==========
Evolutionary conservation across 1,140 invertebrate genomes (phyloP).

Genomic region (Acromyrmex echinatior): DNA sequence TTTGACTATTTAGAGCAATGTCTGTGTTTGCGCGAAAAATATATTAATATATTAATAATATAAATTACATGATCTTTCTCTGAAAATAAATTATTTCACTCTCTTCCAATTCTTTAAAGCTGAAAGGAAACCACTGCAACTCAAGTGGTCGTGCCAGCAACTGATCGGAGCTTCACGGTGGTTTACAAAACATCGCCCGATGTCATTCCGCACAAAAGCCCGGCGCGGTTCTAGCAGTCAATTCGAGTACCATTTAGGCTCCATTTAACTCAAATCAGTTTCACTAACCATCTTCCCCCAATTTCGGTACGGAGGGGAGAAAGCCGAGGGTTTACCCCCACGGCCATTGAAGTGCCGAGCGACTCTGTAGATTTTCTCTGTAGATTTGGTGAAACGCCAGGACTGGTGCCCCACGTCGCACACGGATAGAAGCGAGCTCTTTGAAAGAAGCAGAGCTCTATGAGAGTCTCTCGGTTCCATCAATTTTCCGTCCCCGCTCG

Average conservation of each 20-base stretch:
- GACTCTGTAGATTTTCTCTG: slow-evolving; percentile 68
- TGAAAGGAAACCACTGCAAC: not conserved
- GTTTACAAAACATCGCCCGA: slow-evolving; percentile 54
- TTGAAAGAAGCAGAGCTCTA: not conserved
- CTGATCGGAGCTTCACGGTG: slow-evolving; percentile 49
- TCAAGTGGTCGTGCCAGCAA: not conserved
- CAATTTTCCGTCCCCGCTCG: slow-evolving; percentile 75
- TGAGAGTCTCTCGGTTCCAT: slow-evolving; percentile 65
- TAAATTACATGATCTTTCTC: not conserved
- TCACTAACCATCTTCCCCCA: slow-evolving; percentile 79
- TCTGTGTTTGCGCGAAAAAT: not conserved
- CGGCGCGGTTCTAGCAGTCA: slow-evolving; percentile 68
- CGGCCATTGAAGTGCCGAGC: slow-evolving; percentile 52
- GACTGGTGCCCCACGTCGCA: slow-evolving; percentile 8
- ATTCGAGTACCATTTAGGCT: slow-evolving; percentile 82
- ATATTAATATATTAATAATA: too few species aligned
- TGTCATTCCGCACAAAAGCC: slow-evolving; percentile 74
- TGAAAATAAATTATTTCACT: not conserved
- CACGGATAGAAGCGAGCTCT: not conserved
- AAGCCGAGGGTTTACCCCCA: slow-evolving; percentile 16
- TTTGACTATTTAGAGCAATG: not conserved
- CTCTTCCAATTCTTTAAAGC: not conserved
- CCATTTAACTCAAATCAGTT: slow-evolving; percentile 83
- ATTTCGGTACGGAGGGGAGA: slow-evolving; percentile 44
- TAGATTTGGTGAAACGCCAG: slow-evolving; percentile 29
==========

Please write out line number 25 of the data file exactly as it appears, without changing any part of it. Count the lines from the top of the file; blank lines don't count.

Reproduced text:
- CTCTTCCAATTCTTTAAAGC: not conserved